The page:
This was my first teaching job. I was standing in front of a classroom of eighteen delightful third graders. I had tutored and taught small groups of children over the years but this was my very own class. I could barely believe it. I was all of nineteen years old and I was so nervous. My stomach hurt and I hardly slept the night before the start of the school year. Eighteen pairs of sweet, adorable eyes followed my every move, every day.
I had spent the past two weeks decorating my classroom. Creating a bulletin board that would be exciting and interesting, yet clear and informative. It was bright and colorful but defined and organized. I wanted my students to understand my routines, yet be curious to find out more of what I had in store for them.
I prepared and worked hard on my lessons. I taught with enthusiasm and energy. I brought in visual aids and props galore. I acted out stories in an intense and dramatic way that surprised even me. I captured my students’ attention and piqued their interest in learning. I honed in on their skills and challenged them in new ways. I built their confidence and motivated them to want to learn more.
But like every new teacher, no matter how much I prepared I still had loads to learn. And my students taught me. I remember the first time I announced, “Everyone, please hand in your homework from yesterday,” and eighteen worksheet papers went flying in my direction. Many of them falling slowly to the floor and bedlam ensued. The next day, I instituted the “Homework Collection” system which worked wonders.
Well, there I was, deep into a Chumash lesson, sing-songing the pesukim and translating word for word, adding my creative hand motions that connected to each word and hanging up sentence strips on the bulletin board; when I learned yet another valuable lesson from my students.
Tami G. was a tall third grader. She was only nine years old but she reached my shoulders and maybe a bit higher. She was almost double the height of some of the children in my class. Tami was the type of girl who had an easygoing smile and was happy to go along with whatever the class was doing. Her notebooks, loose-leaf binder, papers, and pencil case were always shoved into her desk and something, inevitably, was always poking out in a haphazard way. She was still able to find whatever she needed and as long as she was okay with it, I didn’t mind either. Naturally, as the tallest in the class, Tami sat in the back of the room. She had an extra tall chair and desk. Her legs were almost always restlessly moving trying to find a comfortable spot. She was involved in the class lessons and always had great comments to share.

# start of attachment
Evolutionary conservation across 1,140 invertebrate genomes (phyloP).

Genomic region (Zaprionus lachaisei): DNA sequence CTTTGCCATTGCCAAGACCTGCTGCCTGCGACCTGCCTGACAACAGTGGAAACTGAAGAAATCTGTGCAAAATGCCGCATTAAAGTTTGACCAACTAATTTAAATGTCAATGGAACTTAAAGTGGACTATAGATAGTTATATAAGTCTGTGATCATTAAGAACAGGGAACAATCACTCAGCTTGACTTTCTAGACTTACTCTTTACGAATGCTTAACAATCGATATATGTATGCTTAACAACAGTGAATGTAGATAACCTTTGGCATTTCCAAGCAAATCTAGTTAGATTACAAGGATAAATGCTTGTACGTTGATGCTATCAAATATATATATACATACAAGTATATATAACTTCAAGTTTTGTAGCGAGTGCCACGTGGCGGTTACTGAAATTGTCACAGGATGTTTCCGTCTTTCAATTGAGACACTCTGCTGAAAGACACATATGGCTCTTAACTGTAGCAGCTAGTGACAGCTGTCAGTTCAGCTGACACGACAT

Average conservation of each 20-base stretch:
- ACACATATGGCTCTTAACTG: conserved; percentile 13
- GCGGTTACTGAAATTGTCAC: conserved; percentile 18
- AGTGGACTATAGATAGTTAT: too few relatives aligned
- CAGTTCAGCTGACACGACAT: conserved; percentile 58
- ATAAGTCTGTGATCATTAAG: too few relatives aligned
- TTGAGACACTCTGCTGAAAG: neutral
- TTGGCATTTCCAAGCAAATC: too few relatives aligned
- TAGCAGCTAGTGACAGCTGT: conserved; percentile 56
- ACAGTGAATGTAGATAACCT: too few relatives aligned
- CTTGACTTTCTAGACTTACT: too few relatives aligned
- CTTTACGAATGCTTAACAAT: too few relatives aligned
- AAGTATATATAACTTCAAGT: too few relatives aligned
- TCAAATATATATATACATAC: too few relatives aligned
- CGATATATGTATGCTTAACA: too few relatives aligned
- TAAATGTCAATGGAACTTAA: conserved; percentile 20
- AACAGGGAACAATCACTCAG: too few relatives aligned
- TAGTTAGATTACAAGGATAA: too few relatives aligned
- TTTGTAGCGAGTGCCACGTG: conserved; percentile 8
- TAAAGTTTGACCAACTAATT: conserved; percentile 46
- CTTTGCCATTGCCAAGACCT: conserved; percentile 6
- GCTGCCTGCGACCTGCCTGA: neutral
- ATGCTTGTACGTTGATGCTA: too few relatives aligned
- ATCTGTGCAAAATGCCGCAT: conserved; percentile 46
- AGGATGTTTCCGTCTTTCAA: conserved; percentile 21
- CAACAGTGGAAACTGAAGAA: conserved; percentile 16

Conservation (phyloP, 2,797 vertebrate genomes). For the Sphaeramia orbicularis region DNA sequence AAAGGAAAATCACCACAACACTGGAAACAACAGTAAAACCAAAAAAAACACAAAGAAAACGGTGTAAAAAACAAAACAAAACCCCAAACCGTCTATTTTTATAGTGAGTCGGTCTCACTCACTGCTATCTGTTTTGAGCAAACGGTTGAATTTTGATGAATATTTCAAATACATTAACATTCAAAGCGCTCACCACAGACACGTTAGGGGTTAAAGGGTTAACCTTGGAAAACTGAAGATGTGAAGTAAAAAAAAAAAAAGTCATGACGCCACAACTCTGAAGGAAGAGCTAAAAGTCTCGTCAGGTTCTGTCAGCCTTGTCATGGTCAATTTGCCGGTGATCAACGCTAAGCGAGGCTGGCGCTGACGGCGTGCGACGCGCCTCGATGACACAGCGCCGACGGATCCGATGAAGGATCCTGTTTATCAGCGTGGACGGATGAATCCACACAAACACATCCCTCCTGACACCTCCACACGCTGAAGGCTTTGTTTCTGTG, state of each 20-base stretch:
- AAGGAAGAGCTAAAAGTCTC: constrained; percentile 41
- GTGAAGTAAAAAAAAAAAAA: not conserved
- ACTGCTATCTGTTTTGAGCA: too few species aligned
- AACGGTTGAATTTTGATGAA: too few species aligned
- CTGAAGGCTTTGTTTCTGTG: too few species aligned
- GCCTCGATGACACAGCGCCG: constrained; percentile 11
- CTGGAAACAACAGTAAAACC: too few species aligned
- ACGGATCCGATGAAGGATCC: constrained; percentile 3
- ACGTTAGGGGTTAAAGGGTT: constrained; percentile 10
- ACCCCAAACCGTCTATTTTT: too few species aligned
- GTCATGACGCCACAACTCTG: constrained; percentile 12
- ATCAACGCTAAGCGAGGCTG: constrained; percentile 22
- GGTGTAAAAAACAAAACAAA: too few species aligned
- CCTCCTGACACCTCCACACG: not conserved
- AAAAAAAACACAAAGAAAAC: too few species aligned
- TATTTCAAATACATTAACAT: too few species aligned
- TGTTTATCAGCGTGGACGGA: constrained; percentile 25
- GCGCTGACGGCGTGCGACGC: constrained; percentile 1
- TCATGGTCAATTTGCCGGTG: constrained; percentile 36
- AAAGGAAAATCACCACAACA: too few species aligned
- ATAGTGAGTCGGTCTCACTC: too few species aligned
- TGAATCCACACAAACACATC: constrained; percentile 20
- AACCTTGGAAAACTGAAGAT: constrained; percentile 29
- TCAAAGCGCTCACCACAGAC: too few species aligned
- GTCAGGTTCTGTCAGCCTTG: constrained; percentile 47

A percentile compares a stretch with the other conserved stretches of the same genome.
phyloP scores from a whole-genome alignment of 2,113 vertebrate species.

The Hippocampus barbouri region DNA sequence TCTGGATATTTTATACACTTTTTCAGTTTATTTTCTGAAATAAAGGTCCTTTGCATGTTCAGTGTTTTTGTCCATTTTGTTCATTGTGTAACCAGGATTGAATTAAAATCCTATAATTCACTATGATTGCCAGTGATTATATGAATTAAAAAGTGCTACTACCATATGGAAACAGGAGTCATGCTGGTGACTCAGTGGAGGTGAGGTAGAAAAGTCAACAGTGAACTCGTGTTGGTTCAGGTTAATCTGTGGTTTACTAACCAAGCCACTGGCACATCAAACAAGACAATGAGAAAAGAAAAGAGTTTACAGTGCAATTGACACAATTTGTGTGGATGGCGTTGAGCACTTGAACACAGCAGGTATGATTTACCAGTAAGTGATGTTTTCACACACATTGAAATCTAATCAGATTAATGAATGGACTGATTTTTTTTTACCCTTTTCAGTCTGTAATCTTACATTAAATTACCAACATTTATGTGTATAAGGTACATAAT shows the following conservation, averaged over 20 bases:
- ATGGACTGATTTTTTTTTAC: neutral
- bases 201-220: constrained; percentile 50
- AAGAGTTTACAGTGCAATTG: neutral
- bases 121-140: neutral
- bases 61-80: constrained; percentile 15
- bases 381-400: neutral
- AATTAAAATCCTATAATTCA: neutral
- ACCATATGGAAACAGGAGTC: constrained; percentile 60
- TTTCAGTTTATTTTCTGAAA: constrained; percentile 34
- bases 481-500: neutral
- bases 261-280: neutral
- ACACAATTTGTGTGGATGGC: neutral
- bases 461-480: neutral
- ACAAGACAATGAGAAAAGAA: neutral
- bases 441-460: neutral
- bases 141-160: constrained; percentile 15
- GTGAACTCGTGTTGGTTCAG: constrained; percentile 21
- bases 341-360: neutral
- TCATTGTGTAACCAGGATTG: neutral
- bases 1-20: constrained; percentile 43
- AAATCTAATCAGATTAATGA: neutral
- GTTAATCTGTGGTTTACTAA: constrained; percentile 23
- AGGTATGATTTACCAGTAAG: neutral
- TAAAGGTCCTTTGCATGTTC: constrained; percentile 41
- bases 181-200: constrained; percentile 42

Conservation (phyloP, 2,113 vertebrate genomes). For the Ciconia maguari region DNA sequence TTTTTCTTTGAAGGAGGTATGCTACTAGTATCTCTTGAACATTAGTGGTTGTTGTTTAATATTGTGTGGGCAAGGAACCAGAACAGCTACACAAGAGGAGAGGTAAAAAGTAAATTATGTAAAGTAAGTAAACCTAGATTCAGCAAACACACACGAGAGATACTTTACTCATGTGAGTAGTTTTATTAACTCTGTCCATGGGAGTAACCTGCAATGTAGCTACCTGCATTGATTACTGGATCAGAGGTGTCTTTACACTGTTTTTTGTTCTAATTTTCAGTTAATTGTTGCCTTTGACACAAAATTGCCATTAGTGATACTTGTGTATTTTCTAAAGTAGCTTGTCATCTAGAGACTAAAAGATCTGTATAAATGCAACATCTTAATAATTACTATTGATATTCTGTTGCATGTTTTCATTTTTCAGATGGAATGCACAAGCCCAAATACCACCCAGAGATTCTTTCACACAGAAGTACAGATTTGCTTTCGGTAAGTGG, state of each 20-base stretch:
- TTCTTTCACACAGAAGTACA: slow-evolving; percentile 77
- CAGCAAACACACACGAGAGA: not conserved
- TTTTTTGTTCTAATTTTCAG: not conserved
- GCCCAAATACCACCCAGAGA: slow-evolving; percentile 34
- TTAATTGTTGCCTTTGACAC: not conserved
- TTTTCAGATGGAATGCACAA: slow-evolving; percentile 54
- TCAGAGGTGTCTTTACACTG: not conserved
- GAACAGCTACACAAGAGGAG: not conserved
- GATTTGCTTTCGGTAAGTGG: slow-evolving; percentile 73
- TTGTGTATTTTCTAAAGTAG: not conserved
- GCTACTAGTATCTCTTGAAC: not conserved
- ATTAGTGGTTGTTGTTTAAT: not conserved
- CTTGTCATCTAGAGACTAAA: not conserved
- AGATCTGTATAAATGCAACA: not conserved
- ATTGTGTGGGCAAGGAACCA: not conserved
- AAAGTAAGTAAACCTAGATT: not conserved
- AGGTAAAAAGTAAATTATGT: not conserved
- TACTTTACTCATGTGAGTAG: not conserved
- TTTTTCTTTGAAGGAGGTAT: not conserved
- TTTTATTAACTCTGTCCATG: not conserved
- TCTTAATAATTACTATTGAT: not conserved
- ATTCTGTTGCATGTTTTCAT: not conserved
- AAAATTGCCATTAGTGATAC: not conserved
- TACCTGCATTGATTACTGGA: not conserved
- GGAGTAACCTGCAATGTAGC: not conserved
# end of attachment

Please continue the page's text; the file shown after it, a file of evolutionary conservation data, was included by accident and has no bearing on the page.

As I said, there I was, in the midst of my captivating and well cultivated lesson when Tami moved her feet a bit in the wrong direction bumping her desk. Her whole desk knocked over and fell forward toward her. She caught the desk before it crashed to the floor but everything inside of it came tumbling out. Everything. And of course, her pencil case wasn’t zipped – so there was a nice mess on the floor and whole lot of noise. All eyes turned toward Tami. The room was silent.
There went my lesson.
Tami with her half-smile, hand raised, called out, “Clean Up in Aisle 4!”
And I burst out laughing.
Tami’s smile stretched further and happily joined mine, laughing. My class was pleasantly surprised to see their teacher laughing and started giggling, then laughing along with me.
That’s when I learned my favorite lesson of all. I realized that it is wonderful to find little moments of good, healthy, wholesome laughter. It puts a whole different spin in the classroom atmosphere and sprinkles the air with such a special happiness. It is a marvelous way to show that we enjoy learning and life.
Over the past number of years teaching, I learned so many lessons from my students but this one I treasure most. And I have found incredible, exciting opportunities to smile and laugh together with my students and it brightens the whole classroom.Dina Bacharach
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